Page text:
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Suicaine Gratification

music reviewmusic review  out of 4

All-Reviews.com Music Review: Suicaine Gratification

Artist: Paul Westerberg
Genre: Rock/Pop
Release Date: February 1999


Review by LarryG
2 stars out of 4

After making some of the best rock and roll of the 80's with the Replacements, it's sad that Paul Westerberg seems to have become somewhat directionless. Suicaine Gratification has some great moments consistent with his skills as a songwriter but it's often disappointingly lifeless. It's a little weird hearing Westerberg, who made raucous, cocky music with the Replacements, making such subdued music. The idea seems to be to reestablish Westerberg as an older, wiser performer. He gets the mature artist treatment with Don Was, who helped resuscitate Bonnie Raitt's career on Nick of Time, producing the record. The sound is great. Was and Westerberg keep the arrangements simple and clear, adding some good touches like the french horn which accompanies Westerburg on the nice, simple Self Defense. Westerberg's writing can be strong enough to stand up to close attention. Born for Me is a sweet heartfelt love song that benefits from a clean, uncluttered sound. But an album with a lot of slow, reflective songs doesn't exactly play to Westerberg's strengths. He's not a great or impressive singer. Especially in the second half of the cd, some of the songs are so laid back that they barely register. Actor in the Street, Bookmark and Sunrise Always Listens have nice enough lyrics but the music, while lushly produced, is too innocuous. It's a Wonderful Life sounds like one of those boring, wistful Rod Stewart memory songs. Three of the best songs are more up tempo pieces where Westerberg shows a little life. The only song that's really a rocker, Looking Out Forever, about giving up on a love but not forgetting her, is a good one. It's a little like the Ledge from the Replacements' Pleased to Meet Me. Best Thing That Never Happened, where Westerberg gently taunts an ex for ending up with worse than she would have had with him, is a pleasant, slower version of his Dyslexic Heart. Whatever Makes You Happy is a nice, clean song which seems to be a model for the kind of rocker Westerberg can still feel comfortable with as he gets older. It's not as frenzied as his earlier work but it still has some energy. The lyrics, like those on other songs on the record, are strangely submissive. It seems out of character for the usually confident Westerburg to be saying whatever you say, dear. Picking up the beat is not totally the answer for Westerberg. Fugitive Kind is O.K. but largely undistinguished and drags on too long. Final Hurrah sounds like lots of previous Westerberg compositions and has no particular raison d'etre.The main reason for the basically pointless Tears Rolling Up Our Sleeves, which has a terrible cheesy keyboard line, seems to be for Westerberg to show off that he can play all the instruments. Paul Westerberg still has a facility for making good, thoughtful music but hopefully he won't decide that he's too old to rock.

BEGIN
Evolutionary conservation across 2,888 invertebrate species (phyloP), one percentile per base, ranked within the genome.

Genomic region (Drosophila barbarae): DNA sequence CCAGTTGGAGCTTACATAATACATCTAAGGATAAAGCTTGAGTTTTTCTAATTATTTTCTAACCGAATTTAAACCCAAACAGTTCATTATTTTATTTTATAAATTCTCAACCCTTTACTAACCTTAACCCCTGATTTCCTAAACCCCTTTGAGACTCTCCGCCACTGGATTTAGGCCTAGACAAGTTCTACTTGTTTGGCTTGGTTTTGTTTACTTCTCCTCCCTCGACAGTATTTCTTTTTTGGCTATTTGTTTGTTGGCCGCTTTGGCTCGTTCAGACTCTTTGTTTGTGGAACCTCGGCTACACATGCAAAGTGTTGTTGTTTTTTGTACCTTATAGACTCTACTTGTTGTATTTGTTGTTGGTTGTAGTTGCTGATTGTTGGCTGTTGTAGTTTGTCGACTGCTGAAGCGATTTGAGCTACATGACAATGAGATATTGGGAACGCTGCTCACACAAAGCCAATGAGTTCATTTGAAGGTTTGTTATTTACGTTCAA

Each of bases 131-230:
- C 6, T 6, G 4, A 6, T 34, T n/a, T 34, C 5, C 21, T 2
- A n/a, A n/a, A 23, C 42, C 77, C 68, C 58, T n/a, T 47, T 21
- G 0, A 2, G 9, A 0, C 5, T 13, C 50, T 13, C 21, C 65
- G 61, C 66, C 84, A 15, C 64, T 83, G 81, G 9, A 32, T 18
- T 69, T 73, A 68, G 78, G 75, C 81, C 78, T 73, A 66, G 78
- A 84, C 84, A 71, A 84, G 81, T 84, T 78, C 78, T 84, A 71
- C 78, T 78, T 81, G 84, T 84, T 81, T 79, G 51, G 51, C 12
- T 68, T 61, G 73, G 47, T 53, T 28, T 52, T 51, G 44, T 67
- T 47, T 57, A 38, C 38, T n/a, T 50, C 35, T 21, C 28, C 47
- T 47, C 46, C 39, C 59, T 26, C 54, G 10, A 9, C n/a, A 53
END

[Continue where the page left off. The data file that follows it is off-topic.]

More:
Here's what others reviewers have to say:

"...SUICAINE GRATIFICATION bears all the halmarks of his modest genius - a habit of writing stunningly obvious tunes, a knack for wittily morose lyrics..." New Musical Express 4/10/99, p.33

"...the former Replacements leader returns to basement basics on this loose and lovely lo-fi effort....Alternating rave-up rockers with wistful piano ballads about doomed romantics, GRATIFICATION is a reminder of why Westerberg's songwriting first provided such a jolt." - Rating: A- Entertainment Weekly 2/19-2/26/99, p.141

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